The general solution of the above equation is where and are dependent constants. From the boundary conditions at and , we determine . Hence we find that is independent of site index . To proceed further, we now look at the expansion of (14) at order and get

 (μ2−μ1)^w′′(s)^w(s)+μ1(^w′(s)^w(s))2=0. (16)

The above equation can be easily solved to get

 ^w(s)=A0(s+B0)−β,   where,   β=μ1−μ2μ2, (17)

and , are constants. Taking inverse Laplace transform we get where is the Gamma function. Inserting this form of in (11) and absorbing all the constants in the normalization constant we arrive at the result

 PN,L(g1,g2,...,gN)=1ZN,L(β)N∏i=1gβ−1i  δ(N∑i=1gi−L), (18)

as stated in (1). The normalization constant can be computed to give

 ZN,L=ZN,L(β)=LβN−1Γ[β]NΓ[βN]. (19)

### iii.2 Jumping distributions that yield (18)

In the previous section we have seen that if there exists a jump distribution for which JPDF is in the form (11) then, should always be equal to for all where . Now we assume (18) to be true and find what conditions should satisfy. To get that condition we start with (12) which implies (14). Using now in (14) we find,

 2(1+u)β=∫10dη R(η)(1+(1−η)u)β+1(1+u)β∫10dη R(η)(1+ηu)β, (20)

for all . This is a necessary condition that should satisfy to get a factorized JPDF in SS. For distributions satisfying (20) such that the system is ergodic, we expect the stationary state to be unique. Consequently the condition (20) is sufficient to ensure that the steady state joint gap distribution is given by (18). Analogous conditions satisfied by hopping rates, have been obtained in other mass transport models (30); (33) and in finite range process (32).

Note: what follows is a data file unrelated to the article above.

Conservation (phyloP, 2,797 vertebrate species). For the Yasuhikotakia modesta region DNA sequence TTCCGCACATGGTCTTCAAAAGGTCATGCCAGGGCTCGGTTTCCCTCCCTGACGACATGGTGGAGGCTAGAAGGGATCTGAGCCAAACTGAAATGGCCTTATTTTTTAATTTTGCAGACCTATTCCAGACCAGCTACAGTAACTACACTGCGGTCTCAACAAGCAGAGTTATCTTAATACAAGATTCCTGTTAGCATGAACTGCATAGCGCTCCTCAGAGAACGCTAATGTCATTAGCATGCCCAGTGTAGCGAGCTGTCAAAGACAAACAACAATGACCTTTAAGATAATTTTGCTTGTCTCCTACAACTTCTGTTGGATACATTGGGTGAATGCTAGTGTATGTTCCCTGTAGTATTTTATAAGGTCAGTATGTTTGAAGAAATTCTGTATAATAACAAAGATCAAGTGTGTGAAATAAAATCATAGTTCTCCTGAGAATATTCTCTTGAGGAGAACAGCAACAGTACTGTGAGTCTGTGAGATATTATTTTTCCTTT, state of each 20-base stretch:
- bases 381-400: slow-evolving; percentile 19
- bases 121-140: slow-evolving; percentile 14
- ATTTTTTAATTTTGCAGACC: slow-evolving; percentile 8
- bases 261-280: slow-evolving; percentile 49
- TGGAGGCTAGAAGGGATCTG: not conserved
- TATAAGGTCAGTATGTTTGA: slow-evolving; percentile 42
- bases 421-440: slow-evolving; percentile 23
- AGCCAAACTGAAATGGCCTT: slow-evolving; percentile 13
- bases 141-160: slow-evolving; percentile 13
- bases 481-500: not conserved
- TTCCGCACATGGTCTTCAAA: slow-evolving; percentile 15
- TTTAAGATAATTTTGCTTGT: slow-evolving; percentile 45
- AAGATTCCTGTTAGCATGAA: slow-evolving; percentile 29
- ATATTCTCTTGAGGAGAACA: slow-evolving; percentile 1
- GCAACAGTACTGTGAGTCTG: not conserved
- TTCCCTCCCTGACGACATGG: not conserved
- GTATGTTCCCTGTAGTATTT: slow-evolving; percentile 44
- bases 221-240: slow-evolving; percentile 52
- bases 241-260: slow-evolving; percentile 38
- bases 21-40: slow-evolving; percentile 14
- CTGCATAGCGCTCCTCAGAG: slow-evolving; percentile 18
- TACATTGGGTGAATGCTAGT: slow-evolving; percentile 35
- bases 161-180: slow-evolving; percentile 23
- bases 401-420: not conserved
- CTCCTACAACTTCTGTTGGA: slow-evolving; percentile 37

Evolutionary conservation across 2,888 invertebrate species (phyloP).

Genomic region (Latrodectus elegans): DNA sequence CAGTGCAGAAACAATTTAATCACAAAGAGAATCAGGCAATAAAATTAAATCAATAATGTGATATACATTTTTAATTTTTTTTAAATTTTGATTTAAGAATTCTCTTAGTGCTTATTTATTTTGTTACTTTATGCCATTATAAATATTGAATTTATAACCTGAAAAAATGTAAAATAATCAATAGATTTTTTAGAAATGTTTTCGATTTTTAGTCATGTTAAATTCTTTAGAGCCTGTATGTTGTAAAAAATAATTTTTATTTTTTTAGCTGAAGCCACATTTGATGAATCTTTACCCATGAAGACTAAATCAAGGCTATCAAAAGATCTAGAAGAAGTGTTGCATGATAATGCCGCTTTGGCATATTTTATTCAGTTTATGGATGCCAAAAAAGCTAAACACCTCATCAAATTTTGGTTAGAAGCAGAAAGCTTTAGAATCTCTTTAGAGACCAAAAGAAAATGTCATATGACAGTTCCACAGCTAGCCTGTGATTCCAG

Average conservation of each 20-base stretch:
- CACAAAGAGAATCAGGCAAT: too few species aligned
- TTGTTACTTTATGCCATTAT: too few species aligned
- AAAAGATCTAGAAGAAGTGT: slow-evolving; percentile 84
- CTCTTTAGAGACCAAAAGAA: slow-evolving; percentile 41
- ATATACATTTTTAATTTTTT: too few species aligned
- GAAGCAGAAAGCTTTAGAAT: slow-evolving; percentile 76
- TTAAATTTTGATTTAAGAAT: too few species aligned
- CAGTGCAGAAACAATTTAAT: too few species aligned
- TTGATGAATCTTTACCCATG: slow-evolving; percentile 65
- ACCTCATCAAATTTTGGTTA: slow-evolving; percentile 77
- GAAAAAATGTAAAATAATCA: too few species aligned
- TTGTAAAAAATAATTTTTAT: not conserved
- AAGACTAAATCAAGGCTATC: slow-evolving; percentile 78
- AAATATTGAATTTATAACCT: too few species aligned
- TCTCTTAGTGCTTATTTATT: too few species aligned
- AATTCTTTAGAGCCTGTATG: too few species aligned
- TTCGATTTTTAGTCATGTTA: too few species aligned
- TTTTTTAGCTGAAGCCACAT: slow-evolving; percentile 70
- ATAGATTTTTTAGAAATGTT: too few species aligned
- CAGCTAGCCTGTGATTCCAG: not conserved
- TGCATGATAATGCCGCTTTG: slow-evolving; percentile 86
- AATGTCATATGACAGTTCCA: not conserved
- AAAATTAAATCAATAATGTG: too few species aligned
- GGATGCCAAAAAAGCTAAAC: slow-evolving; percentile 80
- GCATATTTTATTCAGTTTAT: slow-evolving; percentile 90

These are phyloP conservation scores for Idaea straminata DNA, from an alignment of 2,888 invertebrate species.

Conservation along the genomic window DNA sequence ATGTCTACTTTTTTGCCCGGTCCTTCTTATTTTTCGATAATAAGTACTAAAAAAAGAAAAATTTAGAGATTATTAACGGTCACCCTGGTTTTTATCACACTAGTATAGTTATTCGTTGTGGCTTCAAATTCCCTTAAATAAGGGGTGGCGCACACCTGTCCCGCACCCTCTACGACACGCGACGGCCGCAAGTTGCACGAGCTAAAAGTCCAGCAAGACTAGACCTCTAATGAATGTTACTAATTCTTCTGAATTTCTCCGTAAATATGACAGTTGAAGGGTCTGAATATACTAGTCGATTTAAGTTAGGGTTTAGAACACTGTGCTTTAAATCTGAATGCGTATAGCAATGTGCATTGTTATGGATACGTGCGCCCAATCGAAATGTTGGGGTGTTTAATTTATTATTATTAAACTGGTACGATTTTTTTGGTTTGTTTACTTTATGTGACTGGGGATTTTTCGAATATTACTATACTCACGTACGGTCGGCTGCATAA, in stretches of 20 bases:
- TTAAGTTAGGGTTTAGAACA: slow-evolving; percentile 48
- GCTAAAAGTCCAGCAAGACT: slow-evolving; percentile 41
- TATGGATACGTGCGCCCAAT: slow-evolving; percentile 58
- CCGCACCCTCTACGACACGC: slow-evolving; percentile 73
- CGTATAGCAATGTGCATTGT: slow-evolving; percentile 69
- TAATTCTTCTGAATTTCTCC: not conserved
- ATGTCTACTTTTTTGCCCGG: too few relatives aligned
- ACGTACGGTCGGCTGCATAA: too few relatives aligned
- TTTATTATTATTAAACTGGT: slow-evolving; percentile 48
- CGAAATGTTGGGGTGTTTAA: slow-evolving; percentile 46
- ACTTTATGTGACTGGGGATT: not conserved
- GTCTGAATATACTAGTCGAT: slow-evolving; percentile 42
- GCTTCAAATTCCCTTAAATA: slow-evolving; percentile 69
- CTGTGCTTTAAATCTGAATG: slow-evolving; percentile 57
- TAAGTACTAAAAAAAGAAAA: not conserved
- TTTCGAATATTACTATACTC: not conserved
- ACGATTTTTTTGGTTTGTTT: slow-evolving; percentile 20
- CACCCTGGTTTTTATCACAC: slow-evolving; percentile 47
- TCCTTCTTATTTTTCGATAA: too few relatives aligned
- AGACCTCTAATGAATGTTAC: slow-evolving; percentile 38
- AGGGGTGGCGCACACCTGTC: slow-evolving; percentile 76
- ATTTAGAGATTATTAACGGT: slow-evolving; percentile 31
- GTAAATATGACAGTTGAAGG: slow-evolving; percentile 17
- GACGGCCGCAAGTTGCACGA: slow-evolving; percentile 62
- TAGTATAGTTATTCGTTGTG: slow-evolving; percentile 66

We next find some solutions of (20) for particular values of , as well as a family of solutions that covers the whole range.

• Let us first consider the case. Formally, corresponds to , i.e. . For this choice of system breaks ergodicity and the stationary state is a trivial one with all the particles at a single point. As a result, .

• A very special case is , for which the stationary distribution  (18) is uniform over the allowed configurations. For this case some simple examples of the solutions are , which can be easily verified by directly inserting them in (20) with . Interestingly, one can find all the possible solutions of (20) in this particular case. Defining and , elementary manipulations show that for , eq. (20) is equivalent to

 ∫10dη (1−η)η2(2η−1)1+vη(1−η)[f(η)−f(1−η)]=0,∀ v>0. (21)

The factor multiplying on the RHS is always positive, which implies that is symmetric with respect to . Hence all possible solutions are of the form with for all . The converse is shown to be true iff the integral of is equal to . Therefore, the set of solutions for are

 R(η)=(1−η)f(η),  with,  f(η)=f(1−η),  % and  ∫10f(η) dη=2. (22)
• General : One can find a simple family of solutions that spans the whole range of values,

 R(η)=2β(1−η)2β−1, β>0. (23)

In particular, taking gives the uniform distribution.

• The situation is quite interesting for . One can check that the following scaling form solves  (20) for , where is a real, positive function for and its Laplace transform satisfies

 ∫∞0dy ϕ(y) (e−y(1+u)+e−y1+u)=^ϕ(1+u)+^ϕ(11+u)=2,   for   u≥0. (24)

Note that . There exists an infinite number of solutions of the above equation. For example, one class of solution can be chosen as where, both and , are polynomials of same order, say . There are constants corresponding to coefficients of different powers of associated to the two polynomials among which only are independent, as they are linked by (24). Now these coefficients have to be chosen such that and is real and positive for . The simplest of them is which gives the solution